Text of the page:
Police sub-inspector Gaje Singh told The Associated Press that the attacks started late Saturday in the Shastri Park area of New Delhi, adding that it was not immediately possible to give an exact tally of the injured. Local news reports said as many as 25 people were injured.
Singh said officers were patrolling the neighborhood in search of the rogue animal.
"But the monkey hasn't been spotted yet," Singh said.
People in Shastri Park often sleep outside their homes or on open roofs to escape the heat.
Neighborhood resident Naseema, who goes by one name, carried her 1-year-old daughter into her house in attempts to escape the animal. "The monkey followed me in and buried its teeth in my baby's leg," she told the Times of India newspaper.
As New Delhi 's forest cover shrinks, rhesus macaque monkeys have overrun its government buildings, temples and residential areas, occasionally biting passers-by or snatching food from them. A government official died last month when he fell from his balcony during an attack by wild monkeys.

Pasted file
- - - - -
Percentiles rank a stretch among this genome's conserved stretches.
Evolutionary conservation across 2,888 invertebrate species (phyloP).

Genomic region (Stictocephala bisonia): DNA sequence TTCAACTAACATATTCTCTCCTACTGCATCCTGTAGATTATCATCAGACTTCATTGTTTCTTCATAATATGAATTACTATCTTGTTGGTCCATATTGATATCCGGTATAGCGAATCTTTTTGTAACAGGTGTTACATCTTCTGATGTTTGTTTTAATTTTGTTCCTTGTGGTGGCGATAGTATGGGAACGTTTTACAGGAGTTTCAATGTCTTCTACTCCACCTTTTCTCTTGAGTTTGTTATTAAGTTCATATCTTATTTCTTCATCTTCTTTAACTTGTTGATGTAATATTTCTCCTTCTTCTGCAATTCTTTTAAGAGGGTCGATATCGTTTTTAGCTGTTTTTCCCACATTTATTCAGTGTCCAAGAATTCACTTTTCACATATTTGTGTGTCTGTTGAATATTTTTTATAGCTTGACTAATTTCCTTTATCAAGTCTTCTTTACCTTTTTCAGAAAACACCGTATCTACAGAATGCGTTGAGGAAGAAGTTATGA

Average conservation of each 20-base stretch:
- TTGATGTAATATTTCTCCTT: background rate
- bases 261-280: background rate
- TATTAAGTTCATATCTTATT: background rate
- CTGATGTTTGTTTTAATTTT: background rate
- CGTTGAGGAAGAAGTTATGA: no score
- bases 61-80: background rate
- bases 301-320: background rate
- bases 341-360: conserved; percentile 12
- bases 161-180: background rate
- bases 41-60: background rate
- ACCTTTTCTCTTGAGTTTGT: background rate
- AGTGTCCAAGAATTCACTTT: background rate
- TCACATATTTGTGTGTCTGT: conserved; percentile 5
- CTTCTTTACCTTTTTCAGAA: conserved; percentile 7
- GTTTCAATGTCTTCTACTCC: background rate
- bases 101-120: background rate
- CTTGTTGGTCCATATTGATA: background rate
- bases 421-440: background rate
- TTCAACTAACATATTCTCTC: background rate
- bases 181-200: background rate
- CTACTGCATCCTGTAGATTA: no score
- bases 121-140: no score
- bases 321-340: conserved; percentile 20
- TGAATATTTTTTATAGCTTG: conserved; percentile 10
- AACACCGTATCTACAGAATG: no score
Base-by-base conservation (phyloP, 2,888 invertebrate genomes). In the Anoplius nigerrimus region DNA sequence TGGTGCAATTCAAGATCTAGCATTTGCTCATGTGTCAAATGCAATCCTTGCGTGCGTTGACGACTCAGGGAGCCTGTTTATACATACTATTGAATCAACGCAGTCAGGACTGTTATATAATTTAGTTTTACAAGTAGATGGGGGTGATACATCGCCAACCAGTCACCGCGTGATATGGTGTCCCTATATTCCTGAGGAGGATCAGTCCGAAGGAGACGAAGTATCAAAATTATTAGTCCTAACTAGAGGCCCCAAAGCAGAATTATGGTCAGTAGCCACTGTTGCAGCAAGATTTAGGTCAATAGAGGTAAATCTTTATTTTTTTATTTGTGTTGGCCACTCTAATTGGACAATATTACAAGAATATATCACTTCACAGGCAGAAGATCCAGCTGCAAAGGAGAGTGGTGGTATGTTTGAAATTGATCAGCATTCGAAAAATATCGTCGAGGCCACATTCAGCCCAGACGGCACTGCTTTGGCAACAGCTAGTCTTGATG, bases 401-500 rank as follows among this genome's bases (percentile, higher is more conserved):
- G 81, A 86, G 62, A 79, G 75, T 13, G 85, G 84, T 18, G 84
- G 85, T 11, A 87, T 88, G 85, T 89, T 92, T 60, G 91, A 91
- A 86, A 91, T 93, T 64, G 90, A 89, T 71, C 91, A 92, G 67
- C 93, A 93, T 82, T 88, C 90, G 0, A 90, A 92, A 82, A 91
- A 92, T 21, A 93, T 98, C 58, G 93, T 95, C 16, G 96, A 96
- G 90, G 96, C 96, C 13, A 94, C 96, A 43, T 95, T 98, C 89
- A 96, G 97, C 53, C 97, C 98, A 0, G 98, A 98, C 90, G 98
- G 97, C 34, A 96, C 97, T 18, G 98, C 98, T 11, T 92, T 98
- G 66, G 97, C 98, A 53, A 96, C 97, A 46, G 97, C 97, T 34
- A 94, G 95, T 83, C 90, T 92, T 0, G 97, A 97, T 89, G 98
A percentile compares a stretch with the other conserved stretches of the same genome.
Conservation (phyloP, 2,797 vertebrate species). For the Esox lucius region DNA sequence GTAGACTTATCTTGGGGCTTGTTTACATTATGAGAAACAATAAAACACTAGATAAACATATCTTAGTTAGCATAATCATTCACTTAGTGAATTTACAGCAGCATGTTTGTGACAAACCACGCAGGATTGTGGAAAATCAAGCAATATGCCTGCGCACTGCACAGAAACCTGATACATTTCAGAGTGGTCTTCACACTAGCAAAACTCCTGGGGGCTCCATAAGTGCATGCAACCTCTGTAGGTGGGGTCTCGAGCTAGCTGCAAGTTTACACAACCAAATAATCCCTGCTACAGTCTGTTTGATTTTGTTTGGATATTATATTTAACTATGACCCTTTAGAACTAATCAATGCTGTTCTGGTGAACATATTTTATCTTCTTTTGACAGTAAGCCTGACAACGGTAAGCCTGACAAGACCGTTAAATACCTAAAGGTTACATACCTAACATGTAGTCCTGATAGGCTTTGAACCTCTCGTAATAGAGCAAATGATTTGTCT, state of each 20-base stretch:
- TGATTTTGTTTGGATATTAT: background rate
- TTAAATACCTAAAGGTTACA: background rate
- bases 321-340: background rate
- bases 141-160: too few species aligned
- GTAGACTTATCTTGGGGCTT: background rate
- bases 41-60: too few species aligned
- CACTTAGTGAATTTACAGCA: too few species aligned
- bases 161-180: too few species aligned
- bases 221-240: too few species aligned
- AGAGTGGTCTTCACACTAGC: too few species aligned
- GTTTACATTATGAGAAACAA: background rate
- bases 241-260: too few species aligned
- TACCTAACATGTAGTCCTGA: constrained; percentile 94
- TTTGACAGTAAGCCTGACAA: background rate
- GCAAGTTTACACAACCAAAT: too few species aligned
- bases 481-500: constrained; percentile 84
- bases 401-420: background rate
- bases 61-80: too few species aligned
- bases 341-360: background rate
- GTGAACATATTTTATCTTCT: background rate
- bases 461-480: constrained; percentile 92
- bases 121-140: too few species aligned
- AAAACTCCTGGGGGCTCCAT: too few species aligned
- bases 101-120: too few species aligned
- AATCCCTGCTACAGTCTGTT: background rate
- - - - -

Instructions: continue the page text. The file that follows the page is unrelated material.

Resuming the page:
Part of the problem is that devout Hindus believe monkeys are manifestations of the god Hanuman and feed them bananas and peanuts, encouraging them to frequent public places.
Last year, the Delhi High Court reprimanded city authorities for not doing enough to stop the animals from terrifying residents.
City authorities have experimented with using langurs - a larger and fiercer kind of monkey - to scare or catch the macaques, but the problem persists.
The choice of the city of Helsinki is not incidental as the capital of Finland had hosted US-Soviet negotiations on the limitation of nuclear stockpiles in 1969